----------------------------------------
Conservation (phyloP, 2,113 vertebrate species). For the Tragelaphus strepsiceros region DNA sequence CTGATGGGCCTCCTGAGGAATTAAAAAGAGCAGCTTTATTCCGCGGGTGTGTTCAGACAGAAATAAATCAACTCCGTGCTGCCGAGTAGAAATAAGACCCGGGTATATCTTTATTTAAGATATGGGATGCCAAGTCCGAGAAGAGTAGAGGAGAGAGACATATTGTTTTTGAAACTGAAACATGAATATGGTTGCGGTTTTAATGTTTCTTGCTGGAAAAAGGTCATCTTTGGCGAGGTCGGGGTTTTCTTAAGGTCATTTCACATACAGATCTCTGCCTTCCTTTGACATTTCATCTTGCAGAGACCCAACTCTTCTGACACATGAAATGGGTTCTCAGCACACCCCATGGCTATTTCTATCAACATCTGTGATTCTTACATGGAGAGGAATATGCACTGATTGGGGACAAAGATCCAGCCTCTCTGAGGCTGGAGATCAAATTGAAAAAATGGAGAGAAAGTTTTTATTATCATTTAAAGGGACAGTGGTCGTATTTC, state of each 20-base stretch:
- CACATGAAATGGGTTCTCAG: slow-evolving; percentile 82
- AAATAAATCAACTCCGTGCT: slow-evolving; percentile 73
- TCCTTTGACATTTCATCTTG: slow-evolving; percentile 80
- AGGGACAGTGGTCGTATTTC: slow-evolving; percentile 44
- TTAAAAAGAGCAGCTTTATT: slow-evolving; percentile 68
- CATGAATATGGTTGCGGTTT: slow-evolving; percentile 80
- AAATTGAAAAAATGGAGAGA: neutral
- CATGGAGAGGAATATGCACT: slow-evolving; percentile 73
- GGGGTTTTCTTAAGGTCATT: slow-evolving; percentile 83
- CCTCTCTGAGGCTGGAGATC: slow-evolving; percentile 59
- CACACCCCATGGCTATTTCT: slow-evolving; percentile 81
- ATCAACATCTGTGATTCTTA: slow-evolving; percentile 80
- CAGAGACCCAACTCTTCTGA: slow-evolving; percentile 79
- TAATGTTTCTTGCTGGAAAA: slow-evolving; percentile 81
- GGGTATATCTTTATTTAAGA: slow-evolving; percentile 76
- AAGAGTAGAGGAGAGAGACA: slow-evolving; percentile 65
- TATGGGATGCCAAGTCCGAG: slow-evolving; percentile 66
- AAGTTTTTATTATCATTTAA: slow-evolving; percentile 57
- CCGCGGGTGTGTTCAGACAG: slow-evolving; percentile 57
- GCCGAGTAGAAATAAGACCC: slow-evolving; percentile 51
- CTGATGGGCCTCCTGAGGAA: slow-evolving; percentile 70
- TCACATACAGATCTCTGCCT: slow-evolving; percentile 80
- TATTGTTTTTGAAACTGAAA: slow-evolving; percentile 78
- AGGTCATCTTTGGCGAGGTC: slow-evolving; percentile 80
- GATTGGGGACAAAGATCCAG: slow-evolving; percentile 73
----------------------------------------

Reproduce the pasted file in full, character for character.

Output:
Conservation (phyloP, 2,113 vertebrate species). For the Tragelaphus strepsiceros region DNA sequence CTGATGGGCCTCCTGAGGAATTAAAAAGAGCAGCTTTATTCCGCGGGTGTGTTCAGACAGAAATAAATCAACTCCGTGCTGCCGAGTAGAAATAAGACCCGGGTATATCTTTATTTAAGATATGGGATGCCAAGTCCGAGAAGAGTAGAGGAGAGAGACATATTGTTTTTGAAACTGAAACATGAATATGGTTGCGGTTTTAATGTTTCTTGCTGGAAAAAGGTCATCTTTGGCGAGGTCGGGGTTTTCTTAAGGTCATTTCACATACAGATCTCTGCCTTCCTTTGACATTTCATCTTGCAGAGACCCAACTCTTCTGACACATGAAATGGGTTCTCAGCACACCCCATGGCTATTTCTATCAACATCTGTGATTCTTACATGGAGAGGAATATGCACTGATTGGGGACAAAGATCCAGCCTCTCTGAGGCTGGAGATCAAATTGAAAAAATGGAGAGAAAGTTTTTATTATCATTTAAAGGGACAGTGGTCGTATTTC, state of each 20-base stretch:
- CACATGAAATGGGTTCTCAG: slow-evolving; percentile 82
- AAATAAATCAACTCCGTGCT: slow-evolving; percentile 73
- TCCTTTGACATTTCATCTTG: slow-evolving; percentile 80
- AGGGACAGTGGTCGTATTTC: slow-evolving; percentile 44
- TTAAAAAGAGCAGCTTTATT: slow-evolving; percentile 68
- CATGAATATGGTTGCGGTTT: slow-evolving; percentile 80
- AAATTGAAAAAATGGAGAGA: neutral
- CATGGAGAGGAATATGCACT: slow-evolving; percentile 73
- GGGGTTTTCTTAAGGTCATT: slow-evolving; percentile 83
- CCTCTCTGAGGCTGGAGATC: slow-evolving; percentile 59
- CACACCCCATGGCTATTTCT: slow-evolving; percentile 81
- ATCAACATCTGTGATTCTTA: slow-evolving; percentile 80
- CAGAGACCCAACTCTTCTGA: slow-evolving; percentile 79
- TAATGTTTCTTGCTGGAAAA: slow-evolving; percentile 81
- GGGTATATCTTTATTTAAGA: slow-evolving; percentile 76
- AAGAGTAGAGGAGAGAGACA: slow-evolving; percentile 65
- TATGGGATGCCAAGTCCGAG: slow-evolving; percentile 66
- AAGTTTTTATTATCATTTAA: slow-evolving; percentile 57
- CCGCGGGTGTGTTCAGACAG: slow-evolving; percentile 57
- GCCGAGTAGAAATAAGACCC: slow-evolving; percentile 51
- CTGATGGGCCTCCTGAGGAA: slow-evolving; percentile 70
- TCACATACAGATCTCTGCCT: slow-evolving; percentile 80
- TATTGTTTTTGAAACTGAAA: slow-evolving; percentile 78
- AGGTCATCTTTGGCGAGGTC: slow-evolving; percentile 80
- GATTGGGGACAAAGATCCAG: slow-evolving; percentile 73